State Rep. Matt Shea to gun rally in Olympia: Never back down
Jan. 17, 2020 Updated Fri., Jan. 17, 2020 at 5:38 p.m.
OLYMPIA – After a week in which he was officially removed from his committee assignments and moved to the back of the House floor, Rep. Matt Shea got a welcome more akin to a rock star Friday morning at a gun rights rally on the steps of the Capitol.
Other legislators, including Rep. Jenny Graham, R-Spokane, got warm receptions from the crowd estimated at about 400 by the Washington State Patrol.
But Shea was surrounded by people who wanted to shake his hand or embrace him on the way to and from the microphone, along with his own security and a small posse of news cameras and microphones chronicling his appearance. At one point he also had a critic hovering nearby, demanding he resign.
His speech brought full-throated roars from demonstrators – some with handguns strapped to their hips or rifles slung on their shoulders.
Shea has been a regular speaker at gun-rights rallies during recent legislative sessions, and his message on that topic hasn’t changed.
“We should never back down, we should never quit,” he said.
This year, he also addressed the allegations in an independent investigation commissioned by House leadership that contend he was involved in activity that could be considered domestic terrorism at protests against the federal government at the Cliven Bundy ranch in Nevada or the Malheur National Wildlife Refuge in Oregon.
Shea said he “wasn’t going to back down” when federal agents seized Bundy’s cows. When the protest erupted over the re-sentencing of the Hammond brothers in Oregon, “I wasn’t going to be sitting on my duff back in Washington,” he added.
But people involved in those events could have rebutted the allegations in the report had they been asked, he said. His critics were trying to “label lynch” him, he added, repeating his contention they were using Marxist tactics.
“Antifa hasn’t been investigated,” he said, a reference to the antifascists organizations that often square off against far-right groups like the Three Percenters, who were represented at the rally. “The real enemies of this country aren’t being investigated.”
A Facebook page for one Three Percent group briefly carried some threats against House Minority Leader J.T. Wilcox, R-Yelm, “that raised some security concerns,” Chris Loftis, a Washington State Patrol spokesman said. The threats were taken off the Facebook page and the information was referred to a patrol investigative unit.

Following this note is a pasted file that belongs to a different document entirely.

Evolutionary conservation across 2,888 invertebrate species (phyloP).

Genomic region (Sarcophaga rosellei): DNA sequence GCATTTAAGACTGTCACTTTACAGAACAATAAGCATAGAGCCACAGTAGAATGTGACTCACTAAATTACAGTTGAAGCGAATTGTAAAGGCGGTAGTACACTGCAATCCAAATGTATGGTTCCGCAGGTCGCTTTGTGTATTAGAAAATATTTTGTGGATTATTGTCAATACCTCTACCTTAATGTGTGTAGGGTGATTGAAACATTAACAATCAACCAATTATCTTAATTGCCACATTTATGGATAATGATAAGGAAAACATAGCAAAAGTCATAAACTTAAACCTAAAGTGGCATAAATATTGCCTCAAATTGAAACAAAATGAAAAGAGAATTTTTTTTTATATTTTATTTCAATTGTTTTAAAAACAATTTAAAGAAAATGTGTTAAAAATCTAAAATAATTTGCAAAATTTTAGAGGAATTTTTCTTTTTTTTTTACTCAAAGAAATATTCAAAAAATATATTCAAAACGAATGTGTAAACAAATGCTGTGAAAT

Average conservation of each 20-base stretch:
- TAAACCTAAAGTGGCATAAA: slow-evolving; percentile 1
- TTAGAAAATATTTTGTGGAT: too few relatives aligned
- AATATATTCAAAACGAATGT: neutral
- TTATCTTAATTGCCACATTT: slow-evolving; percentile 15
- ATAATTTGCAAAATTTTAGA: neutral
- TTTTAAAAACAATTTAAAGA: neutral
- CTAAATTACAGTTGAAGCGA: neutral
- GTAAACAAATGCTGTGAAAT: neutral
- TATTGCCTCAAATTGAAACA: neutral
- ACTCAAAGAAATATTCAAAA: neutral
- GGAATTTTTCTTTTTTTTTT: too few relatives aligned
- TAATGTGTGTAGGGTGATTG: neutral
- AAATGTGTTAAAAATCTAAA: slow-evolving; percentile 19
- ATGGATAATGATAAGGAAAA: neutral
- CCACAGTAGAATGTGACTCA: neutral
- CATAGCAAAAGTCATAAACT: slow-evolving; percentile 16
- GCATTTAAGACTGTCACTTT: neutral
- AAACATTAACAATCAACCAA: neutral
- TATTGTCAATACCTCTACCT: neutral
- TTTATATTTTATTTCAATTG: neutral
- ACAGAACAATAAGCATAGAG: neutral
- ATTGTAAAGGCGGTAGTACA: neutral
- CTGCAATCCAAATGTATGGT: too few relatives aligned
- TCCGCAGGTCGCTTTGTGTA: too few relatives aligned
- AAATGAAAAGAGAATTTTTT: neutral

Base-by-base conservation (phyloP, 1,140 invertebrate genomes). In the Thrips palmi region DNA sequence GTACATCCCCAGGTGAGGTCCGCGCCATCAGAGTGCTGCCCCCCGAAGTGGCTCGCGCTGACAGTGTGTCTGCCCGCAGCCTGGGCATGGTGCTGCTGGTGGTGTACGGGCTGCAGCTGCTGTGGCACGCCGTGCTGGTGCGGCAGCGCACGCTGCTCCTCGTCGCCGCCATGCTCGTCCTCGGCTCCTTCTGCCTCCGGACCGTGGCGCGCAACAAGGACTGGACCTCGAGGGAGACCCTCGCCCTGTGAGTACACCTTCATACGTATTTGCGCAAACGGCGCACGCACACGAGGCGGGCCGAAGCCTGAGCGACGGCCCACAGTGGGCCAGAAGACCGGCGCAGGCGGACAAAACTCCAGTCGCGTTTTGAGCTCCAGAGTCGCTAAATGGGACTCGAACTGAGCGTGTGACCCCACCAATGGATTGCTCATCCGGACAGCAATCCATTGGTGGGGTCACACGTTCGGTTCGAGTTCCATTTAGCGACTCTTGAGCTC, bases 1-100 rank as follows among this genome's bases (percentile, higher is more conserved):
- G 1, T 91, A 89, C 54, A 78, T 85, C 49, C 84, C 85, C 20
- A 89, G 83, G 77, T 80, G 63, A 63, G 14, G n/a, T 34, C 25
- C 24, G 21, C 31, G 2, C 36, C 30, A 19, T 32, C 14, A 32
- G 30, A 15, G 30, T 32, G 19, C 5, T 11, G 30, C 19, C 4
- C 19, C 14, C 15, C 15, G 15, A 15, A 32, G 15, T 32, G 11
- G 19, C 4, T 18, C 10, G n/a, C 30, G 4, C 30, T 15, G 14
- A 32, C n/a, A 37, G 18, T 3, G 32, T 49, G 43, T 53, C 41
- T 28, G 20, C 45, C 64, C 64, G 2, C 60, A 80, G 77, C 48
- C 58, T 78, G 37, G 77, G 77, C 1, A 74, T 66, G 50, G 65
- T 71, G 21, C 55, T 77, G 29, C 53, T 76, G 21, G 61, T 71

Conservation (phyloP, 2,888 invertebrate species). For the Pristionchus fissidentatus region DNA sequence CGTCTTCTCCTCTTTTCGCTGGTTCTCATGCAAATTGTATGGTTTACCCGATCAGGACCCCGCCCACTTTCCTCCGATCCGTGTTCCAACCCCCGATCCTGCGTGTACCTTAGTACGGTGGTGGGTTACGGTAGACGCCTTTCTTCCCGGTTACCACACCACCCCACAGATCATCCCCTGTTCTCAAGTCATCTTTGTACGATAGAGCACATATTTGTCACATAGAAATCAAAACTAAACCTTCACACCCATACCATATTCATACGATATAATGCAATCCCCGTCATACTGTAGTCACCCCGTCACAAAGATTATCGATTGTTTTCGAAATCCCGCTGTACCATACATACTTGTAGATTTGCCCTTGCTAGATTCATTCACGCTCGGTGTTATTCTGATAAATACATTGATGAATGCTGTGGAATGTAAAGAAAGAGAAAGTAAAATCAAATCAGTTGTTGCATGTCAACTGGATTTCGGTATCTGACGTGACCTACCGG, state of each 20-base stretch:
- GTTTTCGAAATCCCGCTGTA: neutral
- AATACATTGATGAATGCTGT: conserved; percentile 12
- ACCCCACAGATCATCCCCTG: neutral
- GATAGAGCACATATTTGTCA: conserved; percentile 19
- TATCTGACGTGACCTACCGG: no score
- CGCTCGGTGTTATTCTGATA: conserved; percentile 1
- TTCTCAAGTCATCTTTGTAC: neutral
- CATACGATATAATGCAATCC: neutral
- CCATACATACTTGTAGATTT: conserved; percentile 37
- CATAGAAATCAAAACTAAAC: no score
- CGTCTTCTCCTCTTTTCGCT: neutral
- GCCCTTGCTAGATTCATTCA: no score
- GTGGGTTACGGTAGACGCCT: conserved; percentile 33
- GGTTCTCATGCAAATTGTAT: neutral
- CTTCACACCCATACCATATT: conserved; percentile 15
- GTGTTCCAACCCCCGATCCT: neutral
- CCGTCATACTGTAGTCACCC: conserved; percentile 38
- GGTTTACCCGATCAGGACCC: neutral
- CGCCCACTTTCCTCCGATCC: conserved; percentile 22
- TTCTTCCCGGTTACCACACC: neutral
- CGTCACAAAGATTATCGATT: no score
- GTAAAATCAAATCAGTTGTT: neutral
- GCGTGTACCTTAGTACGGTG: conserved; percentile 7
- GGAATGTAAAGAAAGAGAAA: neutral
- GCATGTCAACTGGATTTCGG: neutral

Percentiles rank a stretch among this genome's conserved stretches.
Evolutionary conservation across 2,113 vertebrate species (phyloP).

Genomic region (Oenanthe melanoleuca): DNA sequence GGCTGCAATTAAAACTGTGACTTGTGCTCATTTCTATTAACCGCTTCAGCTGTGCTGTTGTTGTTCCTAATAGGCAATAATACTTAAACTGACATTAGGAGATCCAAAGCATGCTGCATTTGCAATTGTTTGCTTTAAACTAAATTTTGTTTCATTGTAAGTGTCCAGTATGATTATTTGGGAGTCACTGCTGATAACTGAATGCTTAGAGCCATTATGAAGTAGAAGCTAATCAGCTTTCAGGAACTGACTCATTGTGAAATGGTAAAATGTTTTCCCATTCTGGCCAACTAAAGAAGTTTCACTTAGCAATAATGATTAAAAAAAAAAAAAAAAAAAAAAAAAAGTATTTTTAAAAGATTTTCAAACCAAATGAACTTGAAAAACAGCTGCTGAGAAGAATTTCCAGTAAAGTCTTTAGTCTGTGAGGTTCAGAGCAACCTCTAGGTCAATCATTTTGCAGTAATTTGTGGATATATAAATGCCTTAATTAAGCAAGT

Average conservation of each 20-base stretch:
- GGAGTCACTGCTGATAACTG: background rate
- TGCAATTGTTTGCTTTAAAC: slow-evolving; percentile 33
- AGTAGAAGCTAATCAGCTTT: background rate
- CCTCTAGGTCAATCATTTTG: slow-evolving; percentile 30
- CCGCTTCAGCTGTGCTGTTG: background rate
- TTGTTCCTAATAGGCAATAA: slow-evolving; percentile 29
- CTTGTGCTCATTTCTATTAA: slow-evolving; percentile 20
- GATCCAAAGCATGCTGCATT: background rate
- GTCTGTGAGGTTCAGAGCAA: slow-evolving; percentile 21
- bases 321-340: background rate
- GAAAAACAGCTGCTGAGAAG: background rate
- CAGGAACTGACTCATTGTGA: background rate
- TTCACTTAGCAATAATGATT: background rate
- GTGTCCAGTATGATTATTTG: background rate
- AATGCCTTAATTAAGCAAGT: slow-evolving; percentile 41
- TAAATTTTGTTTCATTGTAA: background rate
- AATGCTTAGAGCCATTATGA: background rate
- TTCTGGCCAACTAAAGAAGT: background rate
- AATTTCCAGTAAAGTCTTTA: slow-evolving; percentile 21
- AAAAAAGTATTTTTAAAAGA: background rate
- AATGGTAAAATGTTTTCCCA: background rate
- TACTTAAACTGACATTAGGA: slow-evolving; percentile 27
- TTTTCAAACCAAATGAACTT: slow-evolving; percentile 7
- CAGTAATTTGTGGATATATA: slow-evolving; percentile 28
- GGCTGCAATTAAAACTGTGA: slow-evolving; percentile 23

WSP provided security for the rally, as it does for all demonstrations at the Capitol, but there was nothing extra because of the Facebook comments, Loftis said.
Wilcox and other House Republican leaders removed Shea from the Minority Caucus in December after the report was released. Republican and Democratic leaders have called for him to resign, which Shea has said repeatedly he won’t do.
Some Democrats have urged their leaders to call for his expulsion, but under the state Constitution that would require a two-thirds majority and Democrats would need at least nine Republicans to vote with them.
Graham, who spoke before Shea at the rally, told the crowd it was more important than ever to pay attention to the Legislature.
“The God-given and Nature-given right to protect yourself is under attack,” said Graham, who said she has a concealed weapon carry permit.
Other proposals could eliminate the death penalty and shorten the sentences for people serving life without parole, she said.
Initiative-supporter-turned-gubernatorial candidate Tim Eyman also got time at the microphone. While he’s primarily known for his anti-tax ballot measures, Eyman told the crowd he’d represent them.
“I have fought for you on taxes,” he said. “I am just as committed to your Second Amendment rights.”
Local journalism is essential.
Give directly to The Spokesman-Review's Northwest Passages community forums series -- which helps to offset the costs of several reporter and editor positions at the newspaper -- by using the easy options below. Gifts processed in this system are not tax deductible, but are predominately used to help meet the local financial requirements needed to receive national matching-grant funds.
Subscribe now to get breaking news alerts in your email inbox
Get breaking news delivered to your inbox as it happens.